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Race-Based Voting Districts Put to the Test in Chicago

In twist, Hispanics divide over splitting their first majority district

IN the latest controversy over the dismantling of racially-based voting districts, a federal panel of judges in Chicago is expected to decide this month a case challenging the legality of the city's horseshoe-shaped Fourth Congressional District.

The majority Hispanic district, which was established by a federal court in 1991, was the first of its kind in Illinois. It has a 65 percent Hispanic population.

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In an attack on what they describe as electoral affirmative action, conservatives represented by a Chicago-based political action committee brought the federal suit in February in an effort to overturn the 1991 order and divide the district in two.

"This racially gerrymandered congressional district represents affirmative action for politicians. The last place you want to have quotas is in the US Congress," says William Kelly, chairman of PAC of Middle America, the plaintiff in the suit.

"If we can do away with racial gerrymandering, affirmative action, quotas, and all these devices that divide people on the basis of race, we will be able to get to a society based on qualifications and fairness," Mr. Kelly says.

In contrast, supporters of keeping the voting district intact argue that dismantling it would undermine the gains of the civil rights movement and the 1965 Voting Rights Act by unfairly denying Latino voters an influential voice.

"Over the decades the voting strength of African-Americans and Hispanics has been deliberately diluted to protect incumbents," says Illinois state Sen. Miguel del Valle, who was instrumental in creating the Hispanic district.

"The Fourth Congressional District is the product of long struggles by minorities in this country for gaining fair opportunities. By jeopardizing that, we of course see the possibility of losing the Hispanic representation that we currently have," Mr. del Valle says.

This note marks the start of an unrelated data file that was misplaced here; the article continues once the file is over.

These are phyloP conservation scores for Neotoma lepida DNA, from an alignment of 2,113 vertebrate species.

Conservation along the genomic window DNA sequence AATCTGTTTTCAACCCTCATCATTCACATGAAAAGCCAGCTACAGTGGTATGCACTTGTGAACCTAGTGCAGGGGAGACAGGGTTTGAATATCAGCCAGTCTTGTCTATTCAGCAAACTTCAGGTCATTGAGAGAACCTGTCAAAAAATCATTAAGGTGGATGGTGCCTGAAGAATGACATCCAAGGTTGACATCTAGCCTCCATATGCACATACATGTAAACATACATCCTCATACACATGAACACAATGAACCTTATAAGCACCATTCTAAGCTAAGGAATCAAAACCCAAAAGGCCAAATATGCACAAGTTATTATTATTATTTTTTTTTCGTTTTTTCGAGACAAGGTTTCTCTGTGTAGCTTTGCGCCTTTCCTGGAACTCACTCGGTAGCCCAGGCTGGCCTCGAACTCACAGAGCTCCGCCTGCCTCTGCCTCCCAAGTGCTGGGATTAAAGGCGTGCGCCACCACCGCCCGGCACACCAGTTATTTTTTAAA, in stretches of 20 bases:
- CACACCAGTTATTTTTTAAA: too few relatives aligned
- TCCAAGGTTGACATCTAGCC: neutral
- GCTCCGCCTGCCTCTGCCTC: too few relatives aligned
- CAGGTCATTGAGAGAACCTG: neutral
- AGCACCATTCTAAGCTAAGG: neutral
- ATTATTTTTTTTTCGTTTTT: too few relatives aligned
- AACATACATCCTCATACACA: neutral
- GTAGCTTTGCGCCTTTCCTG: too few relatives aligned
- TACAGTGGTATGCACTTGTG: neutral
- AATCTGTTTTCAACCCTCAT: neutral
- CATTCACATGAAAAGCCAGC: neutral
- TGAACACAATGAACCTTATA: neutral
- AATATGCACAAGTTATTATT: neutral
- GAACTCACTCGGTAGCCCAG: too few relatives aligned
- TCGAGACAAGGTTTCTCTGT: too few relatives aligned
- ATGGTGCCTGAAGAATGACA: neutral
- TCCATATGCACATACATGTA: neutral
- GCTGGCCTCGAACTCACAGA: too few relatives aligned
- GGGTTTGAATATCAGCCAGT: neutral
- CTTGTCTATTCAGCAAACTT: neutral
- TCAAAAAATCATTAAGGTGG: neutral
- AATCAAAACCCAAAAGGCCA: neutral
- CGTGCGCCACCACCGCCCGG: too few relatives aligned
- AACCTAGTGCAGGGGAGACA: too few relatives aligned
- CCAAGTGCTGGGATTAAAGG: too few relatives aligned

Similar debates are under way with suits filed in Texas, Virginia, New York, Florida, and Louisiana. Important Supreme Court decisions are expected in May or June on cases in Texas and North Carolina.

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In Georgia, two of three black-majority districts were recently invalidated following a milestone high court decision in Miller v. Johnson in June, which ruled that districts cannot be drawn by race alone.

"The [Supreme] Court is clearly in the process of dismantling minority voting rights," says Laughlin McDonald, director of the Southern Regional Office of the American Civil Liberties Union (ACLU) in Atlanta. The ACLU represents black and white voters who have intervened to defend the minority districts.

"Every single one of the 17 blacks in Congress from the South was elected from a majority-black district," he adds. "The elimination of these districts will turn out the blacks."

Following the successful break-up of some minority congressional districts, municipal, county, and state legislative districts with predominantly black or Hispanic populations are also coming under attack, McDonald and del Valle say.

The Chicago case has an unusual twist. As conservatives and liberals battle in court on ideological grounds, the district's predominantly Hispanic population is engaged in a more pragmatic debate on the political outcome of the suit.

Some Hispanic leaders favor splitting up the district so that its two distinct ethnic groups, some 90,000 Puerto Ricans and some 250,000 Mexicans, would each have an opportunity to elect their own congressmen.

Residents of Mexican origin, whose population in Chicago doubled in the 1980s, have expressed discontent over the fact that the city's top Hispanic elected officials come mainly from the smaller but more established Puerto Rican ethnic community.

"The Puerto Rican community wants their own representative, and the Mexicans want their own, so it is a very sensitive situation," says Vilma Colom, a Chicago alderwoman of Puerto Rican heritage whose ward lies within the Fourth District.

But dividing the district carries a major risk. Depending on how the map is redrawn, Hispanic voters could lose their majority, and their one representative, if their numbers and influence are diluted in two new majority white districts, Mrs. Colom warns.

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